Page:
Check out all the places to hike, bike, and paddle: Exploring Everglades National Park and the Surrounding Area.

#4 Widow Spiders

Two types of poisonous spiders reside in the Everglades, one of which is the widow spider. Females are much larger than males, but both have shiny abdomens with red markings on their backs and long legs.

You’ll typically find these dangerous creatures under rocks and logs in the Everglades. Unfortunately, they’re not afraid to get comfy in artificial structures such as abandoned buildings.

Bites from widow spiders can be painful, especially if you don’t seek treatment immediately. Luckily, deaths are very rare, especially for healthy adults. 

#5 Florida Black Bear

The Florida black bear is the only bear species in the Sunshine State. Approximately 4,000 of these potentially dangerous mammals remain throughout Florida, including the Everglades. Growing human populations is leading to an increase in human-bear encounters.

While they typically prefer to avoid people, their powerful noses often attract them to residential areas. It’s common for black bears to become aggressive when they find regular food sources in neighborhoods.

Experts state these large animals will run away 90% of the time. However, a surprise meeting can turn deadly if they’re injured or being protective of food or their cubs.

Black bears typically have a soft dark coat with a stocky body and broad head. Males often weigh between 250 to 450 pounds, while females are smaller and weigh up to about 250 pounds.

Eastern Cottonmouth or Water Moccasin (Agkistrodon Piscivorus Piscivorus) showing his cotton like mouth is one of the most dangerous snakes in the Everglades
Cottonmouth snakes are some of the most dangerous reptiles in the Everglades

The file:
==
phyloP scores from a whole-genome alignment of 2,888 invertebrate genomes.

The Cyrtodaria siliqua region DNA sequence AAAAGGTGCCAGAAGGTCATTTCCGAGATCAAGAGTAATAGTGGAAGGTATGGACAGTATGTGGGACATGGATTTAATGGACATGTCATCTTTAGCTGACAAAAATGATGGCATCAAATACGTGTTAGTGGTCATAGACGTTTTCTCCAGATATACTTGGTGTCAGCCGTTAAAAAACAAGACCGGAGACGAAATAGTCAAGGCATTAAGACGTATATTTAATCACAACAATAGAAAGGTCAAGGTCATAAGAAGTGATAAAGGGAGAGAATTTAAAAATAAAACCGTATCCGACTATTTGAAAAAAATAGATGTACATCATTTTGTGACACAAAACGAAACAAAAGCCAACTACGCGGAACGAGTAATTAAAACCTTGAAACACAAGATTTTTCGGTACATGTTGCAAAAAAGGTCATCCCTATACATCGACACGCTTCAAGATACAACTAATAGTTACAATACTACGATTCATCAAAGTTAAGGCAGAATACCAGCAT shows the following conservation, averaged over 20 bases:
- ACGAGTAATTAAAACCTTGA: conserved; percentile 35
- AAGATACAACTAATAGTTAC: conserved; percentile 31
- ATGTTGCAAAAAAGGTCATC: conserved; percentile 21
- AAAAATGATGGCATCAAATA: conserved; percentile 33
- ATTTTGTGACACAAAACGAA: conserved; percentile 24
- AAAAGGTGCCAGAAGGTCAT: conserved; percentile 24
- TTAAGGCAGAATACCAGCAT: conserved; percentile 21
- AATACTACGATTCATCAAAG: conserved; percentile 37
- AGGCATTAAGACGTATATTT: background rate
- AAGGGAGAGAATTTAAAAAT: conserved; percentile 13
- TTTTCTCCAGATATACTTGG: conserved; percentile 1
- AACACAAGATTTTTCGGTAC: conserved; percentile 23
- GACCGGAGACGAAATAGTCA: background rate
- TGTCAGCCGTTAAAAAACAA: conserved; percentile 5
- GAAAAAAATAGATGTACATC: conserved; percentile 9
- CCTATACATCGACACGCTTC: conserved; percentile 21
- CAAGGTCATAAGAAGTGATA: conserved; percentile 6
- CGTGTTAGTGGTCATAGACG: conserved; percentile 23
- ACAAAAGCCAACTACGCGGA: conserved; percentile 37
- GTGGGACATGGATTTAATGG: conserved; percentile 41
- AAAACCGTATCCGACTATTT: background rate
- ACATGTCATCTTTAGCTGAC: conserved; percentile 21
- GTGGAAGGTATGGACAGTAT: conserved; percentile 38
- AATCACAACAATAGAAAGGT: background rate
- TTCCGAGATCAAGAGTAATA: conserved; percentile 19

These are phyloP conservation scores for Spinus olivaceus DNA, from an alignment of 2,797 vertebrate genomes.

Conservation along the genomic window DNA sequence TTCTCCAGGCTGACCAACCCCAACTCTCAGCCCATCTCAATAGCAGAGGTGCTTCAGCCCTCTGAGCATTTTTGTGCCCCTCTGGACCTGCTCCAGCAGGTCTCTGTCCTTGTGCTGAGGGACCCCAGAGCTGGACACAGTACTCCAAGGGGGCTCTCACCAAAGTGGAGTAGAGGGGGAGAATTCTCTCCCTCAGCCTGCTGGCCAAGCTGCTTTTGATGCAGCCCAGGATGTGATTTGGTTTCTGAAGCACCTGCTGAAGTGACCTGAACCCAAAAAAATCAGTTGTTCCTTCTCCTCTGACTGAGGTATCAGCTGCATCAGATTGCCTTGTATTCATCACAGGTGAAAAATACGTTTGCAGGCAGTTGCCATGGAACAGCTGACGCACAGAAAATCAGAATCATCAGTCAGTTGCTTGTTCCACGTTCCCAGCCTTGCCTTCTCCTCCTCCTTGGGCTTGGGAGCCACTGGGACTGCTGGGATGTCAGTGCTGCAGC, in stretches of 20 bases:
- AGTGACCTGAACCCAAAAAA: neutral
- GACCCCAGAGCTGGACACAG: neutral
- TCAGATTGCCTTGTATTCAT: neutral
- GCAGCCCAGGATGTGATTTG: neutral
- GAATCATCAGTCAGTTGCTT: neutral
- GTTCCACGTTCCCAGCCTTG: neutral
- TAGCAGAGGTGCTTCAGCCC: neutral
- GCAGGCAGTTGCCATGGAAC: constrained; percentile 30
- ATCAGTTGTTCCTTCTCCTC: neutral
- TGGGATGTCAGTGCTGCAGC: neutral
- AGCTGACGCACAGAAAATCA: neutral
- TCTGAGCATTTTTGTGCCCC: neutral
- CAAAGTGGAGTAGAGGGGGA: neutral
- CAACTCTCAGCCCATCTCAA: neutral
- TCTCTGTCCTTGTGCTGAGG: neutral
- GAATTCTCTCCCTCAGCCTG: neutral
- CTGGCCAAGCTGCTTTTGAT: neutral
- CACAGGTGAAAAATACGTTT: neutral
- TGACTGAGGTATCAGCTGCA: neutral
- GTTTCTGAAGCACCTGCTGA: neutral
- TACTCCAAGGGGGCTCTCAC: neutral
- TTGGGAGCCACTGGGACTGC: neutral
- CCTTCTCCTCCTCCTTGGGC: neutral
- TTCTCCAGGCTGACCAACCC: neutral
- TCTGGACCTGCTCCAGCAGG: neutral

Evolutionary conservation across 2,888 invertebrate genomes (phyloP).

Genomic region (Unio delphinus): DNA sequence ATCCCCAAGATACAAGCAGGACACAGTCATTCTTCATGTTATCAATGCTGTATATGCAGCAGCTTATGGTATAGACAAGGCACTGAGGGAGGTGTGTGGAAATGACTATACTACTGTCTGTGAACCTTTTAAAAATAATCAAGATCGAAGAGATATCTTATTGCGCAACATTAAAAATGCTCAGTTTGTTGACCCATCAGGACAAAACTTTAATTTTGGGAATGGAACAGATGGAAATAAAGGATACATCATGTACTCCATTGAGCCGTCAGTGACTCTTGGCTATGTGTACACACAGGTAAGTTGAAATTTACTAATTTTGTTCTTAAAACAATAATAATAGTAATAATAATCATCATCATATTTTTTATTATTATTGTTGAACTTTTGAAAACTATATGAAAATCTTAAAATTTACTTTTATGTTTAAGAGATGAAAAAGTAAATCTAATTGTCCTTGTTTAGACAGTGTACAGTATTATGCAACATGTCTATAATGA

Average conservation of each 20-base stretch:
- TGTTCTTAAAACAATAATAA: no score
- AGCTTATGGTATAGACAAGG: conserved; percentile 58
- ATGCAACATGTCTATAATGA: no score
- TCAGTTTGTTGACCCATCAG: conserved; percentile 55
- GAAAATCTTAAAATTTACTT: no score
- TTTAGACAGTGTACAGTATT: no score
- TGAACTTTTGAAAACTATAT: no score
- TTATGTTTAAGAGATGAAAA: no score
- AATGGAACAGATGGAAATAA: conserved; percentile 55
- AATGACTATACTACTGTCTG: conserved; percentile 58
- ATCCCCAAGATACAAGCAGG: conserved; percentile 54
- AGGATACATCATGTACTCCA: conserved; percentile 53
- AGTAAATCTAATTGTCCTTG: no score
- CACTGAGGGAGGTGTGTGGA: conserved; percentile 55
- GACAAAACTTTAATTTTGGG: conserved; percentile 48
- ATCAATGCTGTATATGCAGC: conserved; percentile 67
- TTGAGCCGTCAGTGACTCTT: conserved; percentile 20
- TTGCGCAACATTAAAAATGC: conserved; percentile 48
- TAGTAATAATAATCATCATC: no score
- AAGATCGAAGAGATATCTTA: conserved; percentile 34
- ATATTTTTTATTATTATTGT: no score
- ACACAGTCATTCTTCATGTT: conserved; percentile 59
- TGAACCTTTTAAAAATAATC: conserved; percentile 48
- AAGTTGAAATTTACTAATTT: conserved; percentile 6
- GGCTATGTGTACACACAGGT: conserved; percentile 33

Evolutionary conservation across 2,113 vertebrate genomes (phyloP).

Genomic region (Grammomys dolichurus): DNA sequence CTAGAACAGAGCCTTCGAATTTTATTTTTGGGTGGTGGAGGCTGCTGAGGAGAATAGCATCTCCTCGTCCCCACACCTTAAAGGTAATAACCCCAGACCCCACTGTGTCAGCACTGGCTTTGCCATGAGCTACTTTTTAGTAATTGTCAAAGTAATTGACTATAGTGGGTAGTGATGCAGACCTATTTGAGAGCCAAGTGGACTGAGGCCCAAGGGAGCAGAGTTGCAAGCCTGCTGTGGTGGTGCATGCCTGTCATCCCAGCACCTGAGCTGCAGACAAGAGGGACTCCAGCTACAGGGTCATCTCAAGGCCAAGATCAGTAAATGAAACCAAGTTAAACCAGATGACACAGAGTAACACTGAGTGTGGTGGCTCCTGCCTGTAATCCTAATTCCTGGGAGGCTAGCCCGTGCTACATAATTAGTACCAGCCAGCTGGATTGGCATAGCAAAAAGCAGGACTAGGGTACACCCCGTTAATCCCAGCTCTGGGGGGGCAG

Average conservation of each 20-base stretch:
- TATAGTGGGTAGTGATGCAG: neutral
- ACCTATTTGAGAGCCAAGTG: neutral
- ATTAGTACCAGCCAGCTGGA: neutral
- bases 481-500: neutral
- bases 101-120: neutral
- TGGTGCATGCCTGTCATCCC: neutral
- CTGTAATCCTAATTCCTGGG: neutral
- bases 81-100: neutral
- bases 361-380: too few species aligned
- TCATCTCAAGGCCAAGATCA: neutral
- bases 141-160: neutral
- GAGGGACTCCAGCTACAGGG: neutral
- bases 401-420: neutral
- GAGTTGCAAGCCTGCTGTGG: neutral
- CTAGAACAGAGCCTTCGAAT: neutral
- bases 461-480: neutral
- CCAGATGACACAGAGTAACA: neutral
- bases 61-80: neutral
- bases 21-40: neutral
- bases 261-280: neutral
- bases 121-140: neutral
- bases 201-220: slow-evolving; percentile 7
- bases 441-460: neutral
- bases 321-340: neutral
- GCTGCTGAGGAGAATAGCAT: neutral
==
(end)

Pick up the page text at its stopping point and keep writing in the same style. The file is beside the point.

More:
#6 Florida Cottonmouth Snake

Another dangerous creature in the Everglades is the cottonmouth snake or water moccasin. Measuring up to 48 inches long, it has a light to dark brown, spotty body when young but turns almost entirely black as it ages. These venomous slithering reptiles are in every county in Florida.

Unfortunately, they are often misidentified as they appear similar to non-venomous water snakes. The water moccasin has a triangular-shaped head, vertical pupils, and a thick body. 

It’s best to keep your distance from any snakes you come across while exploring the Everglades. However, if one does bite you, seek medical attention immediately. Without treatment, a strike from a poisonous snake can be life-threatening.

Non-native snakes are causing problems too: Revealed: A 15-foot Burmese Python Appears in This National Park.

#7 Alligator Snapping Turtle

The Alligator snapping turtle has a dinosaur-like appearance. Their spiky shells and prehistoric-looking faces resemble something from the time when the T-Rex roamed the Earth.

They’re the largest species of freshwater turtle on the planet. Males often weigh upwards of 175 pounds. And since they spend up to 50 minutes underwater before needing air, their shells often grow algae.

These reptiles are generally harmless unless you approach or provoke them. Their powerful jaws can generate 1,000 pounds of force. Fingers, hands, and other appendages won’t stand a chance against them. Do yourself a favor and enjoy them from a distance.

Avoid Dangerous Animals at Everglades National Park

The Everglades is a dangerous place if you’re not careful. But knowing what to look for can help maximize your safety. 

Stay alert while exploring if a trip to this South Florida national park is in your plans. And educate everyone traveling with you about the potential dangers. That way, you’ll be able to share wonderful memories with friends and family back home.